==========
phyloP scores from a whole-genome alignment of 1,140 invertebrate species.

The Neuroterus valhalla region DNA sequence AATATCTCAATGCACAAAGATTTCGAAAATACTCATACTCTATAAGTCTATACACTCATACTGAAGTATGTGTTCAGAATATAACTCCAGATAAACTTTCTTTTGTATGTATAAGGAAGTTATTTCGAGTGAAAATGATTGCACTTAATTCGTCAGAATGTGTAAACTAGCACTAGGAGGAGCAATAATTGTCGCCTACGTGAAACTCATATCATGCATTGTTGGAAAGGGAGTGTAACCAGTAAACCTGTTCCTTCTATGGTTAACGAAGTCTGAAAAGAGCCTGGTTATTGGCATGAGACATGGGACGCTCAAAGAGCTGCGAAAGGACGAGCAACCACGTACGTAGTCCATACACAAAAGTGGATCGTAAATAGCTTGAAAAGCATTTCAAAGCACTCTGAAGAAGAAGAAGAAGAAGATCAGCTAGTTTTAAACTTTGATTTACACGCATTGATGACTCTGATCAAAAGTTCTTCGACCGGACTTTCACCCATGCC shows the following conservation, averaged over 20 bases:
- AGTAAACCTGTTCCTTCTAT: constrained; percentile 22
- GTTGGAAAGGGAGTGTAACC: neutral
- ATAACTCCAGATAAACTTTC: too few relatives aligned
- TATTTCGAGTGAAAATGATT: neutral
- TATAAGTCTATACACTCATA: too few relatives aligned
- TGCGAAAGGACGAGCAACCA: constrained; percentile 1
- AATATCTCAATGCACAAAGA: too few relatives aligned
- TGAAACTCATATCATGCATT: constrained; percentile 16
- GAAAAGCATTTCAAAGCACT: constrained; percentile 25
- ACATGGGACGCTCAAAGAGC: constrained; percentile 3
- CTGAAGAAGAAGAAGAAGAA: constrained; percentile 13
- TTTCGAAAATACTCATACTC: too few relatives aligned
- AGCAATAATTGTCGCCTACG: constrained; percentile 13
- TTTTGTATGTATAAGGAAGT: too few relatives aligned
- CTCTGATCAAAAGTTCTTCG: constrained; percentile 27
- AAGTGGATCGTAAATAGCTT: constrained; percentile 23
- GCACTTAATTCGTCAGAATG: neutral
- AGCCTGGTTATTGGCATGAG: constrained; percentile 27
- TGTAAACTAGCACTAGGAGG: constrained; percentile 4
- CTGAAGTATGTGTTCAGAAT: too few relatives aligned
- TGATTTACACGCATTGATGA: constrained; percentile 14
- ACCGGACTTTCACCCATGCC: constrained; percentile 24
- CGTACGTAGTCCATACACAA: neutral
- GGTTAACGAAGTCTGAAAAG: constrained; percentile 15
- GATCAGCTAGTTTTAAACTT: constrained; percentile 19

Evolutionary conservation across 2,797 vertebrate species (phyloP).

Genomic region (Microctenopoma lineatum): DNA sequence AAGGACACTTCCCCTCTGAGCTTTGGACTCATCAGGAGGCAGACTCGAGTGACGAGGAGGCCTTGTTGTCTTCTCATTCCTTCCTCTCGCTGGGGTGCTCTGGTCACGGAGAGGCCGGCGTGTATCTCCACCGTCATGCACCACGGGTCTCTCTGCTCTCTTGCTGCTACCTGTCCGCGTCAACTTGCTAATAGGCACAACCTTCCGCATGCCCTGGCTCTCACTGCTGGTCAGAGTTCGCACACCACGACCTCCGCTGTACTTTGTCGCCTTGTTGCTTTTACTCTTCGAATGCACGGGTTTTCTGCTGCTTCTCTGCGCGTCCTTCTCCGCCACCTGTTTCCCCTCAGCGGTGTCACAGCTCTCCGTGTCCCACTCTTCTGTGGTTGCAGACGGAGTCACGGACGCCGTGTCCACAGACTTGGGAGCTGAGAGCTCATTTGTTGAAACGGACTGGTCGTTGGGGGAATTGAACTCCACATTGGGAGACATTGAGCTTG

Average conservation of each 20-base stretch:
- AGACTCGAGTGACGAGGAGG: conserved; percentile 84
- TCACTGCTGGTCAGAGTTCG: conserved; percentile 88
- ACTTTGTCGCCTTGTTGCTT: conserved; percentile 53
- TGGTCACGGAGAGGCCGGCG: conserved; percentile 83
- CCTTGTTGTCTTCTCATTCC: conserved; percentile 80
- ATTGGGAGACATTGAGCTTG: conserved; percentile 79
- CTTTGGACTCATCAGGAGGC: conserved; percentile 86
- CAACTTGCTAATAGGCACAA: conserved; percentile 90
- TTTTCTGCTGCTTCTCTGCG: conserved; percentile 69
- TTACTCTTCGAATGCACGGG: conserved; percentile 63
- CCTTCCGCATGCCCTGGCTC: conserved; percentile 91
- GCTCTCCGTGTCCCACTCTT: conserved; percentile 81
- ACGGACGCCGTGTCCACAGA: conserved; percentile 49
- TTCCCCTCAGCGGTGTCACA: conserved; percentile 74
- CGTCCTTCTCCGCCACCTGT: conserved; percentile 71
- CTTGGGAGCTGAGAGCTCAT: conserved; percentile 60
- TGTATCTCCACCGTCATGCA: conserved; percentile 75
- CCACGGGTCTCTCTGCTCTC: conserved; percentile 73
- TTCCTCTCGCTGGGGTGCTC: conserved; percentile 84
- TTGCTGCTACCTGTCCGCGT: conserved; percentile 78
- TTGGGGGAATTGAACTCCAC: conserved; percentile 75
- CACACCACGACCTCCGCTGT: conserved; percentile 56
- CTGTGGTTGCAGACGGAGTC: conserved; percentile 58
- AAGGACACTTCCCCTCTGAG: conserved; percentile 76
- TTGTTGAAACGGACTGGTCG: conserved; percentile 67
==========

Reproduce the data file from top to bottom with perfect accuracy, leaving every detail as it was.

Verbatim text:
phyloP scores from a whole-genome alignment of 1,140 invertebrate species.

The Neuroterus valhalla region DNA sequence AATATCTCAATGCACAAAGATTTCGAAAATACTCATACTCTATAAGTCTATACACTCATACTGAAGTATGTGTTCAGAATATAACTCCAGATAAACTTTCTTTTGTATGTATAAGGAAGTTATTTCGAGTGAAAATGATTGCACTTAATTCGTCAGAATGTGTAAACTAGCACTAGGAGGAGCAATAATTGTCGCCTACGTGAAACTCATATCATGCATTGTTGGAAAGGGAGTGTAACCAGTAAACCTGTTCCTTCTATGGTTAACGAAGTCTGAAAAGAGCCTGGTTATTGGCATGAGACATGGGACGCTCAAAGAGCTGCGAAAGGACGAGCAACCACGTACGTAGTCCATACACAAAAGTGGATCGTAAATAGCTTGAAAAGCATTTCAAAGCACTCTGAAGAAGAAGAAGAAGAAGATCAGCTAGTTTTAAACTTTGATTTACACGCATTGATGACTCTGATCAAAAGTTCTTCGACCGGACTTTCACCCATGCC shows the following conservation, averaged over 20 bases:
- AGTAAACCTGTTCCTTCTAT: constrained; percentile 22
- GTTGGAAAGGGAGTGTAACC: neutral
- ATAACTCCAGATAAACTTTC: too few relatives aligned
- TATTTCGAGTGAAAATGATT: neutral
- TATAAGTCTATACACTCATA: too few relatives aligned
- TGCGAAAGGACGAGCAACCA: constrained; percentile 1
- AATATCTCAATGCACAAAGA: too few relatives aligned
- TGAAACTCATATCATGCATT: constrained; percentile 16
- GAAAAGCATTTCAAAGCACT: constrained; percentile 25
- ACATGGGACGCTCAAAGAGC: constrained; percentile 3
- CTGAAGAAGAAGAAGAAGAA: constrained; percentile 13
- TTTCGAAAATACTCATACTC: too few relatives aligned
- AGCAATAATTGTCGCCTACG: constrained; percentile 13
- TTTTGTATGTATAAGGAAGT: too few relatives aligned
- CTCTGATCAAAAGTTCTTCG: constrained; percentile 27
- AAGTGGATCGTAAATAGCTT: constrained; percentile 23
- GCACTTAATTCGTCAGAATG: neutral
- AGCCTGGTTATTGGCATGAG: constrained; percentile 27
- TGTAAACTAGCACTAGGAGG: constrained; percentile 4
- CTGAAGTATGTGTTCAGAAT: too few relatives aligned
- TGATTTACACGCATTGATGA: constrained; percentile 14
- ACCGGACTTTCACCCATGCC: constrained; percentile 24
- CGTACGTAGTCCATACACAA: neutral
- GGTTAACGAAGTCTGAAAAG: constrained; percentile 15
- GATCAGCTAGTTTTAAACTT: constrained; percentile 19

Evolutionary conservation across 2,797 vertebrate species (phyloP).

Genomic region (Microctenopoma lineatum): DNA sequence AAGGACACTTCCCCTCTGAGCTTTGGACTCATCAGGAGGCAGACTCGAGTGACGAGGAGGCCTTGTTGTCTTCTCATTCCTTCCTCTCGCTGGGGTGCTCTGGTCACGGAGAGGCCGGCGTGTATCTCCACCGTCATGCACCACGGGTCTCTCTGCTCTCTTGCTGCTACCTGTCCGCGTCAACTTGCTAATAGGCACAACCTTCCGCATGCCCTGGCTCTCACTGCTGGTCAGAGTTCGCACACCACGACCTCCGCTGTACTTTGTCGCCTTGTTGCTTTTACTCTTCGAATGCACGGGTTTTCTGCTGCTTCTCTGCGCGTCCTTCTCCGCCACCTGTTTCCCCTCAGCGGTGTCACAGCTCTCCGTGTCCCACTCTTCTGTGGTTGCAGACGGAGTCACGGACGCCGTGTCCACAGACTTGGGAGCTGAGAGCTCATTTGTTGAAACGGACTGGTCGTTGGGGGAATTGAACTCCACATTGGGAGACATTGAGCTTG

Average conservation of each 20-base stretch:
- AGACTCGAGTGACGAGGAGG: conserved; percentile 84
- TCACTGCTGGTCAGAGTTCG: conserved; percentile 88
- ACTTTGTCGCCTTGTTGCTT: conserved; percentile 53
- TGGTCACGGAGAGGCCGGCG: conserved; percentile 83
- CCTTGTTGTCTTCTCATTCC: conserved; percentile 80
- ATTGGGAGACATTGAGCTTG: conserved; percentile 79
- CTTTGGACTCATCAGGAGGC: conserved; percentile 86
- CAACTTGCTAATAGGCACAA: conserved; percentile 90
- TTTTCTGCTGCTTCTCTGCG: conserved; percentile 69
- TTACTCTTCGAATGCACGGG: conserved; percentile 63
- CCTTCCGCATGCCCTGGCTC: conserved; percentile 91
- GCTCTCCGTGTCCCACTCTT: conserved; percentile 81
- ACGGACGCCGTGTCCACAGA: conserved; percentile 49
- TTCCCCTCAGCGGTGTCACA: conserved; percentile 74
- CGTCCTTCTCCGCCACCTGT: conserved; percentile 71
- CTTGGGAGCTGAGAGCTCAT: conserved; percentile 60
- TGTATCTCCACCGTCATGCA: conserved; percentile 75
- CCACGGGTCTCTCTGCTCTC: conserved; percentile 73
- TTCCTCTCGCTGGGGTGCTC: conserved; percentile 84
- TTGCTGCTACCTGTCCGCGT: conserved; percentile 78
- TTGGGGGAATTGAACTCCAC: conserved; percentile 75
- CACACCACGACCTCCGCTGT: conserved; percentile 56
- CTGTGGTTGCAGACGGAGTC: conserved; percentile 58
- AAGGACACTTCCCCTCTGAG: conserved; percentile 76
- TTGTTGAAACGGACTGGTCG: conserved; percentile 67